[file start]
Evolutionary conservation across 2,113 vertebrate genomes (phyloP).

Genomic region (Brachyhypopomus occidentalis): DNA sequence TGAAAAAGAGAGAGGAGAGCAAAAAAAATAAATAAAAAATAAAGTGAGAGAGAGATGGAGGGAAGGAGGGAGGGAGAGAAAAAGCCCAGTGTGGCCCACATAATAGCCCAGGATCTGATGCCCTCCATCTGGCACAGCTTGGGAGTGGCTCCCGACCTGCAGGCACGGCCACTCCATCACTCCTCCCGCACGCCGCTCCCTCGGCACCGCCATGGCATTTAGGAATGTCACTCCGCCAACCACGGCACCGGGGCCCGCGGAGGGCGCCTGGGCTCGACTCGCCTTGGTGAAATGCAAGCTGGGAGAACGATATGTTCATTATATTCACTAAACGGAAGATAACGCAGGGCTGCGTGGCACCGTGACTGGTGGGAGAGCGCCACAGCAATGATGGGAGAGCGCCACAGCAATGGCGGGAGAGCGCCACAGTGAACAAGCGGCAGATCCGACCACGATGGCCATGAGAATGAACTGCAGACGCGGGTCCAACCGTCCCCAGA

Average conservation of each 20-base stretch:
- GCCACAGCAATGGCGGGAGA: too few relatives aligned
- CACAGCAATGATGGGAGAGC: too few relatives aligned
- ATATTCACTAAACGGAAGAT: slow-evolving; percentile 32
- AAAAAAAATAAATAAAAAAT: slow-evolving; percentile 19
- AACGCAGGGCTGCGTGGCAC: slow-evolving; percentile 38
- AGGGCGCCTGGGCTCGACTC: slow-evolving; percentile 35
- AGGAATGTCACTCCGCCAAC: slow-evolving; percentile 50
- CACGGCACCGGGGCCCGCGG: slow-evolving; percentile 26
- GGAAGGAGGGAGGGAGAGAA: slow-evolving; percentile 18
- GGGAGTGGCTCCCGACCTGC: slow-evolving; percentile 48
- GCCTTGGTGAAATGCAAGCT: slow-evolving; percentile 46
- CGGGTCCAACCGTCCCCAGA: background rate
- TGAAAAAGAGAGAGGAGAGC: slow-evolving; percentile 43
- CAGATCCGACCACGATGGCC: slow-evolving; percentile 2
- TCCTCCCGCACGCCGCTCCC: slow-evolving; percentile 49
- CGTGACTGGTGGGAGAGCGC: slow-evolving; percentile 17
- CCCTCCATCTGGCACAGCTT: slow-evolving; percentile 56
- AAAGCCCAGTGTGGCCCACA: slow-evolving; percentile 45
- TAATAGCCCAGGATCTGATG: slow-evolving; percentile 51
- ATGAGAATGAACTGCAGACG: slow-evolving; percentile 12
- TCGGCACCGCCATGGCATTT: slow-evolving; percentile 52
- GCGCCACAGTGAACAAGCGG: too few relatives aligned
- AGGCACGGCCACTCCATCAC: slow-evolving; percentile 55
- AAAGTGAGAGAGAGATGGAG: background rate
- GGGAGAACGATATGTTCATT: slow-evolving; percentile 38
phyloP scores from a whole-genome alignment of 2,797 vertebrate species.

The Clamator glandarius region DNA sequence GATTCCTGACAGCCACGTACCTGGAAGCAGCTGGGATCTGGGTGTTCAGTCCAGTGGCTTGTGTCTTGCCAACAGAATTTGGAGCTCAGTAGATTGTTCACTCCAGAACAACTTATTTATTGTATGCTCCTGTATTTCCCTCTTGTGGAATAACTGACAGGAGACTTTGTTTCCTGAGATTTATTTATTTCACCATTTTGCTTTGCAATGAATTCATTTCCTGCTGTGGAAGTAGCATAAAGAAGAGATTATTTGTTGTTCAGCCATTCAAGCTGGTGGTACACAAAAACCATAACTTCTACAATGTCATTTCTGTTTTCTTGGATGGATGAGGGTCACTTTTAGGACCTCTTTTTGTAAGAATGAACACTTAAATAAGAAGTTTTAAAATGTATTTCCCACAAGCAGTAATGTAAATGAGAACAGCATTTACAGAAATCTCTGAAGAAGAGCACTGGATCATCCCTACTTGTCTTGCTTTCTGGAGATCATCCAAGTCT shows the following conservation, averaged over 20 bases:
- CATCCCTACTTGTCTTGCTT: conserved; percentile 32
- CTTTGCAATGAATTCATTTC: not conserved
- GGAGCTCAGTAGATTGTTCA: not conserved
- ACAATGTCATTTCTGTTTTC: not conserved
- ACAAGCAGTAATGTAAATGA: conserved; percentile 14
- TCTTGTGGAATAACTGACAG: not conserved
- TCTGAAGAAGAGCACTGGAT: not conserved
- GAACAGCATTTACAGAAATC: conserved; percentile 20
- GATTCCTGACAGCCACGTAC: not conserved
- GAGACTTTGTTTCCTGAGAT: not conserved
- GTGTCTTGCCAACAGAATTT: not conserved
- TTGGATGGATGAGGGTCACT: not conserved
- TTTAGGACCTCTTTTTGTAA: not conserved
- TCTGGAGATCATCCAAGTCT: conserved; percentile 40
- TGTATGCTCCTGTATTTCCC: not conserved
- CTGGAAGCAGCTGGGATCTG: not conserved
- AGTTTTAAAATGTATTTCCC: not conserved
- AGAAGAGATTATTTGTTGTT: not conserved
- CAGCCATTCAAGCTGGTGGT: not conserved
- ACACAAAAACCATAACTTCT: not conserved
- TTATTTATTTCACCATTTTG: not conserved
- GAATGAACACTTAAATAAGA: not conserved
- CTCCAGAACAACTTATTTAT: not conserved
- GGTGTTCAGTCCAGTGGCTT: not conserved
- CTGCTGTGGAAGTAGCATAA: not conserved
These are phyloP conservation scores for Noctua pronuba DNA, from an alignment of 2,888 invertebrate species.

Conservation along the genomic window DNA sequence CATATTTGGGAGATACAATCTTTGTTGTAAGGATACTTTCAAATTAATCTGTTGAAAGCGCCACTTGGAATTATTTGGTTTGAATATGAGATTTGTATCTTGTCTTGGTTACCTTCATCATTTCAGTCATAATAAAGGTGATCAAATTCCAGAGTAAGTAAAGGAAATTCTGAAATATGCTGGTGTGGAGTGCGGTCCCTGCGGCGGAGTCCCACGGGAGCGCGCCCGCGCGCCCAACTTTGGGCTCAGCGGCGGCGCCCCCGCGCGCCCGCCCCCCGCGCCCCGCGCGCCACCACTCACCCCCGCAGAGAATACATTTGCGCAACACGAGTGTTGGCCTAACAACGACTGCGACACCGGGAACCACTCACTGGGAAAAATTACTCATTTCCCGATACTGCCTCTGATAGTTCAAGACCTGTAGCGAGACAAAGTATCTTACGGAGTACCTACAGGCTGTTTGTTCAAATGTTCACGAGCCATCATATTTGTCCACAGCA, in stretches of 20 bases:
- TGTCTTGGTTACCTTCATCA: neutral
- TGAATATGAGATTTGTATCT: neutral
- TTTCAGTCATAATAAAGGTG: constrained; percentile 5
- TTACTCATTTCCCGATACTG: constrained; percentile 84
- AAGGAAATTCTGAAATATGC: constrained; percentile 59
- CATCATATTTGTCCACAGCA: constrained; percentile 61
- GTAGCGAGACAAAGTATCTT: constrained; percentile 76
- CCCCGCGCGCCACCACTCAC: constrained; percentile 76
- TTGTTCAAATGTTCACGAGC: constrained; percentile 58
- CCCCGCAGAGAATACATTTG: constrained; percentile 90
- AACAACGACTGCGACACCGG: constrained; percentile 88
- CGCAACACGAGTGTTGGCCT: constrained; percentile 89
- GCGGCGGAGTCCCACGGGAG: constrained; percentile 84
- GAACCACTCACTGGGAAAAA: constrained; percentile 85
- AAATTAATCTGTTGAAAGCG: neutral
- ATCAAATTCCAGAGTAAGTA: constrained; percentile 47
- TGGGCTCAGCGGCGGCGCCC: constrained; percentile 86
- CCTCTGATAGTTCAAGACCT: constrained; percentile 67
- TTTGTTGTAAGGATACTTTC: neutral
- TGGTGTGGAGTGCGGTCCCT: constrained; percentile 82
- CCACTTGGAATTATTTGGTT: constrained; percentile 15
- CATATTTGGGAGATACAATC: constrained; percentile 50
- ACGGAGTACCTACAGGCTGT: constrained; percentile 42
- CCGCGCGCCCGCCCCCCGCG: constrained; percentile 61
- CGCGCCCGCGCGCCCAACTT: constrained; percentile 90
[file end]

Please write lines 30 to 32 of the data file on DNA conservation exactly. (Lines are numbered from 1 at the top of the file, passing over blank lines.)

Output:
The Clamator glandarius region DNA sequence GATTCCTGACAGCCACGTACCTGGAAGCAGCTGGGATCTGGGTGTTCAGTCCAGTGGCTTGTGTCTTGCCAACAGAATTTGGAGCTCAGTAGATTGTTCACTCCAGAACAACTTATTTATTGTATGCTCCTGTATTTCCCTCTTGTGGAATAACTGACAGGAGACTTTGTTTCCTGAGATTTATTTATTTCACCATTTTGCTTTGCAATGAATTCATTTCCTGCTGTGGAAGTAGCATAAAGAAGAGATTATTTGTTGTTCAGCCATTCAAGCTGGTGGTACACAAAAACCATAACTTCTACAATGTCATTTCTGTTTTCTTGGATGGATGAGGGTCACTTTTAGGACCTCTTTTTGTAAGAATGAACACTTAAATAAGAAGTTTTAAAATGTATTTCCCACAAGCAGTAATGTAAATGAGAACAGCATTTACAGAAATCTCTGAAGAAGAGCACTGGATCATCCCTACTTGTCTTGCTTTCTGGAGATCATCCAAGTCT shows the following conservation, averaged over 20 bases:
- CATCCCTACTTGTCTTGCTT: conserved; percentile 32
- CTTTGCAATGAATTCATTTC: not conserved